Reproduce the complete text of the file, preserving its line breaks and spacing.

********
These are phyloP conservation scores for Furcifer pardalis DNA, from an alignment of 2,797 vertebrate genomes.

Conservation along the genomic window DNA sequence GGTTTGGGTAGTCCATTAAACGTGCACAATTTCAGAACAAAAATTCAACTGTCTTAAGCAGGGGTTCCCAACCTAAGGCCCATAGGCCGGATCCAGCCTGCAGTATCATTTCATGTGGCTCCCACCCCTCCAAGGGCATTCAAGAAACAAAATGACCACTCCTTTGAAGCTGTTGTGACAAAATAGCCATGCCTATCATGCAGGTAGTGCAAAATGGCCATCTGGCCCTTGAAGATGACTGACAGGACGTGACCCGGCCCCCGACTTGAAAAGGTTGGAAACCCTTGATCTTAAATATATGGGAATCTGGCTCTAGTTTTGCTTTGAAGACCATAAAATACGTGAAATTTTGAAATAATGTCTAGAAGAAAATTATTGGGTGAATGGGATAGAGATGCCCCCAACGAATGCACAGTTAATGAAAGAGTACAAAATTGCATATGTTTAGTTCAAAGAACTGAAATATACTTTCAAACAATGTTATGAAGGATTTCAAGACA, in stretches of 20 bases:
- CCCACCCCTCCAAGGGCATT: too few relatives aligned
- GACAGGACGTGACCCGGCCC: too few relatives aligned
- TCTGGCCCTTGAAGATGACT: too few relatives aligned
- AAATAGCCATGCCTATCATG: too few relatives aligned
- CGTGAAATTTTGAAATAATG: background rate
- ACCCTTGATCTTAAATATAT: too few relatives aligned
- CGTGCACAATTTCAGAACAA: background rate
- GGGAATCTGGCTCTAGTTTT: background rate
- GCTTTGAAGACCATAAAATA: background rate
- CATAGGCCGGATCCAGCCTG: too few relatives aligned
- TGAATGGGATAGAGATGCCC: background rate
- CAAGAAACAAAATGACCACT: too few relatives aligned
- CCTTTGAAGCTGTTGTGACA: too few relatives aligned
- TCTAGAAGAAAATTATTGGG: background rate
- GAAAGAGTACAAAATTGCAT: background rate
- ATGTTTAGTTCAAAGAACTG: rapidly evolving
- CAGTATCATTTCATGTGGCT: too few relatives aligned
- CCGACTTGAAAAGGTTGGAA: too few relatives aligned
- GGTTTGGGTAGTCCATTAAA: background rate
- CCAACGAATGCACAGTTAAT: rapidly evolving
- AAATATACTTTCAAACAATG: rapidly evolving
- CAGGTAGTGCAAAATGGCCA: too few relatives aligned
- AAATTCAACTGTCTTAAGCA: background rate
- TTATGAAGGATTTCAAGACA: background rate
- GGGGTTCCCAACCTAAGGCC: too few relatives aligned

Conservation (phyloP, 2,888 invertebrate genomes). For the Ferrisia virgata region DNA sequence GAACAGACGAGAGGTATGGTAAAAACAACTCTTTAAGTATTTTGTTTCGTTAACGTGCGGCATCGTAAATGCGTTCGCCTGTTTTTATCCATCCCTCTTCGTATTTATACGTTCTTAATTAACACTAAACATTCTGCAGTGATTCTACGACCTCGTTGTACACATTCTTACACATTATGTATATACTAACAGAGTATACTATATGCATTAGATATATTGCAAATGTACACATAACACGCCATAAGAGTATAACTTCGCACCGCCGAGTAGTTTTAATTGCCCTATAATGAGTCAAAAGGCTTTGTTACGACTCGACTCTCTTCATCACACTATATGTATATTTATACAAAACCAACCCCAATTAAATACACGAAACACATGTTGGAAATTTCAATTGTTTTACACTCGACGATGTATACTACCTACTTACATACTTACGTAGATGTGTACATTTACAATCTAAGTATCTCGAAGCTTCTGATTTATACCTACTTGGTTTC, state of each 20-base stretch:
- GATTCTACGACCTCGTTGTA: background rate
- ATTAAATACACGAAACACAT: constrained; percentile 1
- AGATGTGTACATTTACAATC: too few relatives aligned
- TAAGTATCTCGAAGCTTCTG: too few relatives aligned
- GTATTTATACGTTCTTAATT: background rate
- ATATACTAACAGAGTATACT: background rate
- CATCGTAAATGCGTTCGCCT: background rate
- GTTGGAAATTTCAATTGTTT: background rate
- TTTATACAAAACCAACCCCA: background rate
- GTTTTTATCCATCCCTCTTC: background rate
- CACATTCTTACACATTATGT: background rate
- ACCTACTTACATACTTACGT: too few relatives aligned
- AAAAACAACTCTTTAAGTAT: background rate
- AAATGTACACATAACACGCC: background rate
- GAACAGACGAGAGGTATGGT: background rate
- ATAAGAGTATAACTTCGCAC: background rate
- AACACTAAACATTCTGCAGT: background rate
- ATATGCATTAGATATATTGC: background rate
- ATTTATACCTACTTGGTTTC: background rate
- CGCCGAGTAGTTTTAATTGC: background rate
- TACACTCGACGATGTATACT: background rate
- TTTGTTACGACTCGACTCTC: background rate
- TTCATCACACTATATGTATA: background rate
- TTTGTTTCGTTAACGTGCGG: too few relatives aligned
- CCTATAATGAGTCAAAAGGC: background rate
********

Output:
These are phyloP conservation scores for Furcifer pardalis DNA, from an alignment of 2,797 vertebrate genomes.

Conservation along the genomic window DNA sequence GGTTTGGGTAGTCCATTAAACGTGCACAATTTCAGAACAAAAATTCAACTGTCTTAAGCAGGGGTTCCCAACCTAAGGCCCATAGGCCGGATCCAGCCTGCAGTATCATTTCATGTGGCTCCCACCCCTCCAAGGGCATTCAAGAAACAAAATGACCACTCCTTTGAAGCTGTTGTGACAAAATAGCCATGCCTATCATGCAGGTAGTGCAAAATGGCCATCTGGCCCTTGAAGATGACTGACAGGACGTGACCCGGCCCCCGACTTGAAAAGGTTGGAAACCCTTGATCTTAAATATATGGGAATCTGGCTCTAGTTTTGCTTTGAAGACCATAAAATACGTGAAATTTTGAAATAATGTCTAGAAGAAAATTATTGGGTGAATGGGATAGAGATGCCCCCAACGAATGCACAGTTAATGAAAGAGTACAAAATTGCATATGTTTAGTTCAAAGAACTGAAATATACTTTCAAACAATGTTATGAAGGATTTCAAGACA, in stretches of 20 bases:
- CCCACCCCTCCAAGGGCATT: too few relatives aligned
- GACAGGACGTGACCCGGCCC: too few relatives aligned
- TCTGGCCCTTGAAGATGACT: too few relatives aligned
- AAATAGCCATGCCTATCATG: too few relatives aligned
- CGTGAAATTTTGAAATAATG: background rate
- ACCCTTGATCTTAAATATAT: too few relatives aligned
- CGTGCACAATTTCAGAACAA: background rate
- GGGAATCTGGCTCTAGTTTT: background rate
- GCTTTGAAGACCATAAAATA: background rate
- CATAGGCCGGATCCAGCCTG: too few relatives aligned
- TGAATGGGATAGAGATGCCC: background rate
- CAAGAAACAAAATGACCACT: too few relatives aligned
- CCTTTGAAGCTGTTGTGACA: too few relatives aligned
- TCTAGAAGAAAATTATTGGG: background rate
- GAAAGAGTACAAAATTGCAT: background rate
- ATGTTTAGTTCAAAGAACTG: rapidly evolving
- CAGTATCATTTCATGTGGCT: too few relatives aligned
- CCGACTTGAAAAGGTTGGAA: too few relatives aligned
- GGTTTGGGTAGTCCATTAAA: background rate
- CCAACGAATGCACAGTTAAT: rapidly evolving
- AAATATACTTTCAAACAATG: rapidly evolving
- CAGGTAGTGCAAAATGGCCA: too few relatives aligned
- AAATTCAACTGTCTTAAGCA: background rate
- TTATGAAGGATTTCAAGACA: background rate
- GGGGTTCCCAACCTAAGGCC: too few relatives aligned

Conservation (phyloP, 2,888 invertebrate genomes). For the Ferrisia virgata region DNA sequence GAACAGACGAGAGGTATGGTAAAAACAACTCTTTAAGTATTTTGTTTCGTTAACGTGCGGCATCGTAAATGCGTTCGCCTGTTTTTATCCATCCCTCTTCGTATTTATACGTTCTTAATTAACACTAAACATTCTGCAGTGATTCTACGACCTCGTTGTACACATTCTTACACATTATGTATATACTAACAGAGTATACTATATGCATTAGATATATTGCAAATGTACACATAACACGCCATAAGAGTATAACTTCGCACCGCCGAGTAGTTTTAATTGCCCTATAATGAGTCAAAAGGCTTTGTTACGACTCGACTCTCTTCATCACACTATATGTATATTTATACAAAACCAACCCCAATTAAATACACGAAACACATGTTGGAAATTTCAATTGTTTTACACTCGACGATGTATACTACCTACTTACATACTTACGTAGATGTGTACATTTACAATCTAAGTATCTCGAAGCTTCTGATTTATACCTACTTGGTTTC, state of each 20-base stretch:
- GATTCTACGACCTCGTTGTA: background rate
- ATTAAATACACGAAACACAT: constrained; percentile 1
- AGATGTGTACATTTACAATC: too few relatives aligned
- TAAGTATCTCGAAGCTTCTG: too few relatives aligned
- GTATTTATACGTTCTTAATT: background rate
- ATATACTAACAGAGTATACT: background rate
- CATCGTAAATGCGTTCGCCT: background rate
- GTTGGAAATTTCAATTGTTT: background rate
- TTTATACAAAACCAACCCCA: background rate
- GTTTTTATCCATCCCTCTTC: background rate
- CACATTCTTACACATTATGT: background rate
- ACCTACTTACATACTTACGT: too few relatives aligned
- AAAAACAACTCTTTAAGTAT: background rate
- AAATGTACACATAACACGCC: background rate
- GAACAGACGAGAGGTATGGT: background rate
- ATAAGAGTATAACTTCGCAC: background rate
- AACACTAAACATTCTGCAGT: background rate
- ATATGCATTAGATATATTGC: background rate
- ATTTATACCTACTTGGTTTC: background rate
- CGCCGAGTAGTTTTAATTGC: background rate
- TACACTCGACGATGTATACT: background rate
- TTTGTTACGACTCGACTCTC: background rate
- TTCATCACACTATATGTATA: background rate
- TTTGTTTCGTTAACGTGCGG: too few relatives aligned
- CCTATAATGAGTCAAAAGGC: background rate